Mr. Ian M. Belcurry

My name is Brian McElmurry. I like literature and skateboarding. My novella Rocket Man was recently published as an Ebook by Thought Catalog

Florescent Gleam Removed Me Temporarily

The staple remover kept gleaming at me like it was a message
Oh it’s light, reflecting
The corner of my eye
Is this a message?
This gleam and it seemed like this light could cover me and purify me beyond myself
Could take me and show me and was telling me something
This gleam kept at me
Then I moved it and looked at the clock and realized just making it through was all I can do
And I wanted to sleep forever

I’m a ride for my mother fucking cuties
I’m a mother fucking die for my mother fucking cuties
My cuties my cuties
My cuties my cuties

Unexceptional existentialism

I don’t feel mentally well.
I don’t know why I’ve been having diarrhea mid-morning this week.
I don’t think this is forever, my mood or poop, more like pee.
I don’t know what to do but to just survive, currently.
I don’t think this is much different from others, this minor suffering.
I don’t think this is special, but I would like this feeling to stop.
I don’t think my butthole should be this irritated.

Cuddling with Lilly, my 4-month-old Blue Heeler

Cuddling with Lilly, my 4-month-old Blue Heeler

Tampa by Alissa Nutting: reviewed by Brian McElmurry

The novel Tampa is about a 26-year-old married woman (super hot, she is often described) who becomes an eighth grade English teacher so she can vet and seduce a student for her lover because she is only turned on by 14-year-old boys. The first person narrator explains this comes from her first sexual experience, as an eighth grader, and found that when her boyfriend hit his growth spurt and became more adult looking, she was no longer attracted; her ideal is 14-year-old boys and 15 is the cut off. She is manipulative and has a plan—and reading of it take place was so compelling I read the book in one day.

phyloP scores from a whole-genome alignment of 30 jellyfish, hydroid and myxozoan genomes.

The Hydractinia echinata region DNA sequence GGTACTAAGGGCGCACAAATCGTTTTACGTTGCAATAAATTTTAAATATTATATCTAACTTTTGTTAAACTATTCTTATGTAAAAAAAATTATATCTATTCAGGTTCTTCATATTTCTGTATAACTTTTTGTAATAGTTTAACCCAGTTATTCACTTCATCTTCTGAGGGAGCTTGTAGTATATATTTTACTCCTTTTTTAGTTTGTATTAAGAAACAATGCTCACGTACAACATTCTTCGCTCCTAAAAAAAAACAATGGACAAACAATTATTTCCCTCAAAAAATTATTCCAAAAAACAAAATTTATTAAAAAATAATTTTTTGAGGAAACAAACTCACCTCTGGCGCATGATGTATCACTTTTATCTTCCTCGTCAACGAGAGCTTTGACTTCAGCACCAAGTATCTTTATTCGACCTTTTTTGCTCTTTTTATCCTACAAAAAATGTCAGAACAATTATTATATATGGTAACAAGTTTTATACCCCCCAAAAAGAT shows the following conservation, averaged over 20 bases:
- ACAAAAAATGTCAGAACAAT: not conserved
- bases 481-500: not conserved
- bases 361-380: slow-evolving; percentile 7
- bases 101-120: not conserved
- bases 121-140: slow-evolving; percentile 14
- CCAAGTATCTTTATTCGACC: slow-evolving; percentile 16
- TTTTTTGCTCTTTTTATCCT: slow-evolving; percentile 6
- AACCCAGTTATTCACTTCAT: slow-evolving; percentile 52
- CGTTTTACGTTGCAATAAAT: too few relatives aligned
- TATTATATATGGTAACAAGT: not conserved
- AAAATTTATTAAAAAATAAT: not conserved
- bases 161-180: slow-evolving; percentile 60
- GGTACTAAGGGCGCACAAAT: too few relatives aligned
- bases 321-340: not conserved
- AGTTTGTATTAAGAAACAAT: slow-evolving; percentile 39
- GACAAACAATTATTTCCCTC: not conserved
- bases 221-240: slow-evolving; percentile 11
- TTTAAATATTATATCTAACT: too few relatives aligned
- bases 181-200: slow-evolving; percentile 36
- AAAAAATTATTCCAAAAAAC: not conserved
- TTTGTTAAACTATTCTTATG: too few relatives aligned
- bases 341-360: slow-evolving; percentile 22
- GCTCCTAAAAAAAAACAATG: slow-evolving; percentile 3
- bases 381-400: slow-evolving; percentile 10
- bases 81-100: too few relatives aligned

At 7 in the morning, I found it as an Ebook on amazon for $1.99 while waiting in a hospital and read it on my iPhone (kindle app) most of the day between looking after a loved one.
Her husband is a cop who has a rich father who the narrator married for his money and loathes him. When having to have sex with him (when she couldn’t placate him otherwise) she take sedatives and drinks so to barely remember the horrendous deed of sex with this old person, who is only 31 and is well shown in the book: a character who says “babe” and wants to double date on a bowling night. The mindset of the predator, as she is, is so unapologetic and rationalizing that while an unlikeable narrator—her pure unapologetic voice makes her somewhat likeable. The psychological elements presented how she is constantly doing spa treatments and facial creams to combat aging, the grossed-out descriptions of her imagining a middle aged couple having sex, the obsession over the eighth grade boys (once trying to breakup a fight of two boys hoping to get pulled into their sweaty pile of bodies, and disappointed when that didn’t happen)—all create the certain mindset that drives that book and character. While reading it, I felt like the unapologetic voice reminded me of a Bret Easton Ellis voice, harsh and narcissistic, but not completely unlikeable. And also felt reminded of Dennis Cooper for obvious reasons. But her writing, the female obsession with little details and rituals that a man may not take such pleasures in. While never reading Lolita, there are obvious connections, yet with a female narrator the victims actual hurt is questioned to some extent. While the narrator, Celeste, vets and seduces her victims, it obviously seems manipulative and a power play. Her mindset and maneuvering seem wrong, but to her eighth grade victim, it is a fantasy. I certainly had sexual fantasies about a few teachers when I was in middle school. And even once she seduces her victim it seems maybe like, “what eighth grade boy wouldn’t want this?” But as the story continues, every incident, every close call or sketchy thing that happens until the obvious conclusion (that isn’t actually what you’d expect) but shows they are victims—and deeply deeply affected like any abused person would be. The prose is astounding. Giving just the right amount of detail and snark and justifications. It seems like a perfectly written book from build up to denouement to description to tone to its harsh subject matter in an unapologetic voice and a mindset that is deeply off. I couldn’t put it down, and though I had awoken about 4am and needed a nap, I didn’t nap, finishing the book right before I had to make dinner for my wife. Now I just wish I had a hard copy for my book shelf.